|Year : 2019 | Volume
| Issue : 1 | Page : 69-76
Impact of pharmacist-directed counseling and message reminder services on medication adherence and clinical outcomes in type 2 diabetes mellitus
Narayana Goruntla1, Vijayajyothi Mallela2, Devanna Nayakanti3
1 Research Department of Pharmaceutical Sciences, Jawaharlal Nehru Technological University Anantapur, Ananthapuramu, Andhra Pradesh, India
2 Department of Pharmaceutical Chemistry, Raghavendra Institute of Pharmaceutical Education and Research (RIPER), Ananthapuramu, Andhra Pradesh, India
3 Department of Chemistry, Jawaharlal Nehru Technological University Anantapur, Ananthapuramu, Andhra Pradesh, India
|Date of Web Publication||12-Feb-2019|
Mr. Narayana Goruntla
Research Department of Pharmaceutical Sciences, Jawaharlal Nehru Technological University Anantapur, Ananthapuramu 515002, Andhra Pradesh
Source of Support: None, Conflict of Interest: None
| Abstract|| |
Introduction: Medication nonadherence is the most common issue observed in the management of diabetes because of complex and lifelong therapy. The study aimed to assess the effect of pharmacist-directed counseling and daily text message reminder on medication adherence and clinical profile of patients with type II diabetes. Materials and Methods: This prospective, open-labeled, randomized control trial was carried out in outpatient medical department of a secondary care referral hospital. A total of 330 patients who met study criteria were enrolled and randomized into an intervention group (n = 165), received counseling and daily messages about medication intake and control group (n = 165), and usual care by physician. Medication adherence and clinical outcomes such as glycosylated hemoglobin (HbA1C), systolic blood pressure (SBP), low-density lipoprotein (LDL) cholesterol, triglyceride (TG) levels, and body mass index (BMI) were recorded at baseline and follow-up visits. Two-sample Wilcoxon rank sum test was used to compare the mean difference of medication adherence and paired t-test was used to compare clinical outcomes. Results and Discussion: The mean age of intervention and control groups were 57.1±8.55 and 58.5±8.53 years, respectively. The mean difference of medication adherence from baseline to second follow-up visit was significantly more in intervention group (12.2±7.1%) compared to that in control group (0.75±10.2%) with a P < 0.001. From baseline to second follow-up visit, HbA1C (7.79±0.67 to 6.91±0.83%), SBP (136.75±20.09 to 126.23±18.22mm Hg), and LDL cholesterol (104.14±26.23 to 98.29±20.87mg/dL) levels were significantly reduced in intervention group compared to that in control group with a P < 0.01. No significant improvement was observed in TG (169±33.71 to 168 65±33.90mg/dL) and BMI (27.9±4.21 to 27.1±3.12Kg/m2) levels from baseline to second follow-up visit.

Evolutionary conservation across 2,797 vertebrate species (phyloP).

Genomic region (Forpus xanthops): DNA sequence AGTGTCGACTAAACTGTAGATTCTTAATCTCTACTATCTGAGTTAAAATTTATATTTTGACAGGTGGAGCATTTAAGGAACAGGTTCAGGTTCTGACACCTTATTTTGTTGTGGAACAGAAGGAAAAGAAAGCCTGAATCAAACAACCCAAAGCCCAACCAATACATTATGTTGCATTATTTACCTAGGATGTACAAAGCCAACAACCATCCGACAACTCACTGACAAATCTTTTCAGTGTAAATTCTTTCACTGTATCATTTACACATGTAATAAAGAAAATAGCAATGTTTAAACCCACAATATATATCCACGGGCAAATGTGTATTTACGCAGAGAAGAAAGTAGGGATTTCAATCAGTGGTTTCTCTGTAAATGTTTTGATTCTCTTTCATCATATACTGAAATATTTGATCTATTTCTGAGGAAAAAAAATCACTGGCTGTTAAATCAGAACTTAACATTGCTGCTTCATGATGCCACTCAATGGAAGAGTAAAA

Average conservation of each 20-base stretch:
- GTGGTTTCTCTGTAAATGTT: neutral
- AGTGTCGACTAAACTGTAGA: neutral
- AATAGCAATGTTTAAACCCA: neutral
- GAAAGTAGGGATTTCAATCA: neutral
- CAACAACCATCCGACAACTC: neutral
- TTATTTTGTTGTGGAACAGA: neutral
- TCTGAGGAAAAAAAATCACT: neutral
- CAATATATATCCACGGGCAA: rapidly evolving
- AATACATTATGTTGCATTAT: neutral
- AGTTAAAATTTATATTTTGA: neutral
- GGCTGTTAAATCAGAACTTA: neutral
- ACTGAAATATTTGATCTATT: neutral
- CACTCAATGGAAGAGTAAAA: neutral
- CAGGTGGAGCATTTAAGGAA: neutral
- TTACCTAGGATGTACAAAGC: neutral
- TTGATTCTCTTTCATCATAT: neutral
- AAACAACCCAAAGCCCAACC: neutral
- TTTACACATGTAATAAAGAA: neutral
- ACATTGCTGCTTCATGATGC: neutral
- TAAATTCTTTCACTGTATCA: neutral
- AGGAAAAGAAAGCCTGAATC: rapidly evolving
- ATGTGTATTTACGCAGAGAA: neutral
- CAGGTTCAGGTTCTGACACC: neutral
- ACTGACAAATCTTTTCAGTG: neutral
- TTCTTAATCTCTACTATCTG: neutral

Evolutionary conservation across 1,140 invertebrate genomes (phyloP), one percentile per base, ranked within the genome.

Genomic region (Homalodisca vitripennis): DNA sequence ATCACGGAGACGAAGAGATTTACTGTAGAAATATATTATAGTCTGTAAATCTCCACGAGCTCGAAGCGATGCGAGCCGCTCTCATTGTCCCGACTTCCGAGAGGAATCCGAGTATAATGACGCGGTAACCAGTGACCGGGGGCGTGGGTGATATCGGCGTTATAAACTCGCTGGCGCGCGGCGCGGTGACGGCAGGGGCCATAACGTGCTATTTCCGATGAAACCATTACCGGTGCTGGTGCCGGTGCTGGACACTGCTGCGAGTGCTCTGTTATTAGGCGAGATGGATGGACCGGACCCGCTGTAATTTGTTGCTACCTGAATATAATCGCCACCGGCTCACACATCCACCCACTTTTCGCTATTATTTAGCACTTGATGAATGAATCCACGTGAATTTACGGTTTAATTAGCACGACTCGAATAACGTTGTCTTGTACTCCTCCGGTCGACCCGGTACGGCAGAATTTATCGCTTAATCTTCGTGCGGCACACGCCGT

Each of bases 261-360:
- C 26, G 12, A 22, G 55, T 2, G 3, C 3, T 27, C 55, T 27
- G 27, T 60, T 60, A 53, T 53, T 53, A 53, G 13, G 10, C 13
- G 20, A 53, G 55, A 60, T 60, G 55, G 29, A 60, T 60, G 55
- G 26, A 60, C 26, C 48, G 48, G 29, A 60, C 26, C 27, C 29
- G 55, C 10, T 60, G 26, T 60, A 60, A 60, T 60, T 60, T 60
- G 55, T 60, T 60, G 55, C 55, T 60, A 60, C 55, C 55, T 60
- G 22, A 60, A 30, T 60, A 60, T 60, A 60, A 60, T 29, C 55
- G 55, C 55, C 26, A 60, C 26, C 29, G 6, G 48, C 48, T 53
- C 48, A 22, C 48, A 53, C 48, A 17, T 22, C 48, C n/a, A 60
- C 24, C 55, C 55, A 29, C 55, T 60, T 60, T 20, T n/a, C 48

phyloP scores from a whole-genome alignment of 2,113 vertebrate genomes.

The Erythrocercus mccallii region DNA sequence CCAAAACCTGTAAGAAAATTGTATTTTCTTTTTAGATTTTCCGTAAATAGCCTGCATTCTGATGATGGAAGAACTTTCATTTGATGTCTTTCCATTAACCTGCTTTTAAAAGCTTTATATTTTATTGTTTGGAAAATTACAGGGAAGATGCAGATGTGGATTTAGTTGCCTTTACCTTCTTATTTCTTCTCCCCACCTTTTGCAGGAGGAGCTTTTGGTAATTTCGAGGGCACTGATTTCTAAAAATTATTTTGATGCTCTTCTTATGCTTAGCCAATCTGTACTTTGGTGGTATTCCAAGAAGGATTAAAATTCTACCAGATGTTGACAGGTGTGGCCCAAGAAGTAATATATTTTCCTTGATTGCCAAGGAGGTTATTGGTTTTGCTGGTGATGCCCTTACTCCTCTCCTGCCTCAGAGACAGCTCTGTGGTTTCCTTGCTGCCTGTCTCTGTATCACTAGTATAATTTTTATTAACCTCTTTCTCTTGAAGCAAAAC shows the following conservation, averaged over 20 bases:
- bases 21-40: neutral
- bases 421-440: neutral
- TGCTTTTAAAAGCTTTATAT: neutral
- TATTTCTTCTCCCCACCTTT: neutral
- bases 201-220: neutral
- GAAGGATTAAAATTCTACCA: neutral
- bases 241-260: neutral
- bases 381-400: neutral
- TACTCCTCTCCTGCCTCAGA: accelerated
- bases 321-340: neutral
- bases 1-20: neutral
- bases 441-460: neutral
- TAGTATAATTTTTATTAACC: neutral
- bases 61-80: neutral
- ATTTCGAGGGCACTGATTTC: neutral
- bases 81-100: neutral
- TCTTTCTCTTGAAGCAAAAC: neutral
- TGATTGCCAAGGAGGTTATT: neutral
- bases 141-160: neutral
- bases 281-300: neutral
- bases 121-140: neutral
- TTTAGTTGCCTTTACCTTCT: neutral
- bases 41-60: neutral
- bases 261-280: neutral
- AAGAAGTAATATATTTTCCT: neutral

Conclusion: Pharmacist-directed patient counseling combined with message reminder showed a greater effect on the improvement of medication adherence and control of glycemia, blood pressure, and lipid profile in diabetes.